No appeal to rationality can relieve the tension between these ends. This is rationality’s limit, not its failure. If there is any failure to attribute, it belongs to those who expect more from rationality than it can deliver.

The Dynamism of Hating

 Posted by on June 6, 2013
Jun 062013
 

Or, On Richard Hofstadter’s “The Pseudo-Conservative Revolt,” Second Foray.

The dynamism that powered the great liberal reformations of the 1930s was, Richard Hofstadter observed, a dynamism of “dissent.” Liberals rebuked the “inequities of our economic and social system,” scorned the usual “ways of doing things,” and pledged enmity to “the sufferings of the Great Depression.” Theirs was a dynamism of reaction, but that dynamism was also the reactant consumed by their reaction. When they eliminated the stimulus for their hostility, they eliminated their dynamism as well. As the negative impetus abated, the radical impulse subsided. Liberalism transformed, and losing its reactive dynamism, it aimed now only to conserve the equilibrium it had finally achieved.

This new equilibrium saw the rise of another reactive “dynamic of dissent.” The old dissent was born as radicalism and eased into conservatism; the new dissent was neither properly radical nor conservative. Of course, the “exponents” of this dissent tended to “employ the rhetoric of conservatism,” and even believed “themselves to be conservatives,” but they also demonstrated “a serious and restless dissatisfaction with American life, traditions and institutions.” Indeed, the “punitive” character of their reaction evinced “a profound if largely unconscious hatred of our society and its ways.” Adopting a phrase from Theodore Adorno, Mr. Hofstadter called this reaction pseudo-conservatism.

He saw the nascency, we endure the maturity. The “modest fraction” that Mr. Hofstadter assayed and characterized during the  Eisenhower and McCarthy era has today become the “highly organized, vocal, active and well-financed minority” that he feared would “create a political climate in which the rational pursuit of our well-being and safety would become impossible.” The pseudo-conservatives endured and grew not merely because some among their ranks found “a means of making a living” in turning “paranoia” into profit, but also because hatred, contrary to so many dulcet wishes, can be a tremendously creative and vital force. If the pseudo-conservatives have ever truly conserved and nurtured anything, it is the vigorous hatred that has powered their dynamic longevity.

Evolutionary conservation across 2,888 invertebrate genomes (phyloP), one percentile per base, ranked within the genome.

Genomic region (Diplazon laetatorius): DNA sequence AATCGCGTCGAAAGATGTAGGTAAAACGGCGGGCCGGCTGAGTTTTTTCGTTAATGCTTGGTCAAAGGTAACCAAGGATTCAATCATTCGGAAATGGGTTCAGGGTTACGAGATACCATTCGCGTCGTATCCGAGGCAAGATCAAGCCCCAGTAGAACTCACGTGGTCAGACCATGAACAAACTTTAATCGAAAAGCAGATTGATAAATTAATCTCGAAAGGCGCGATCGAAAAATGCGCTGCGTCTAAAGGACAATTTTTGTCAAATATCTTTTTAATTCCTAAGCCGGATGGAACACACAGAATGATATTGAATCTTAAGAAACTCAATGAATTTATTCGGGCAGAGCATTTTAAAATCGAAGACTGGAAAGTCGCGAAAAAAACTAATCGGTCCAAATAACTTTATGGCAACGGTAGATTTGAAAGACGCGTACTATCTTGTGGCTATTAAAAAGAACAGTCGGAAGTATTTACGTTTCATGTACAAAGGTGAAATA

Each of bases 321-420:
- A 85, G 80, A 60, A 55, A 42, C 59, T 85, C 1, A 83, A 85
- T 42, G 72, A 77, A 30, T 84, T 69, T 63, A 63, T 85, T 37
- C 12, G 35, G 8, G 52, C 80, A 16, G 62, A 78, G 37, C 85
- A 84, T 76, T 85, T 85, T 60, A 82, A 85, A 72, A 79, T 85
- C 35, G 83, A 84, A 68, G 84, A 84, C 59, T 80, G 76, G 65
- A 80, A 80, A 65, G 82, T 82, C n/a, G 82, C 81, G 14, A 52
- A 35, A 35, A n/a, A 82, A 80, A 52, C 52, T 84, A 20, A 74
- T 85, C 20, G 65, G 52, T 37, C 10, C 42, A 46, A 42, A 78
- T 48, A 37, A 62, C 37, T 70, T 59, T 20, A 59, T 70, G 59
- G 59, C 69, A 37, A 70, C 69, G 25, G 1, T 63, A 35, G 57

Were it only true that liberals hated even half as many things as they are purported to hate. Then they might have a little verve in them.  But the liberals set out to destroy, not conserve, their hatred. We “lose the very spring of thought and action,” wrote William Hazlitt, when we are “without something to hate.” As liberals have indeed. Liberalism has grown indifferent not so much to the possible objects of hatred, but to the very sensation of hatred itself. It is indecorous and  imprudent to feel too much. They are too careful and cautious and established for that. If they react to nothing it is because they feel so little. This staid and tempered dispassion is that old equilibrium by another name.

The great fault of contemporary liberalism is hardly that it hates too much, but that it has become so anesthetized that it fails to hate at all. Liberalism has lost its once animating animus, and today lacks spirit even in ascendance.

Liberal Mechanics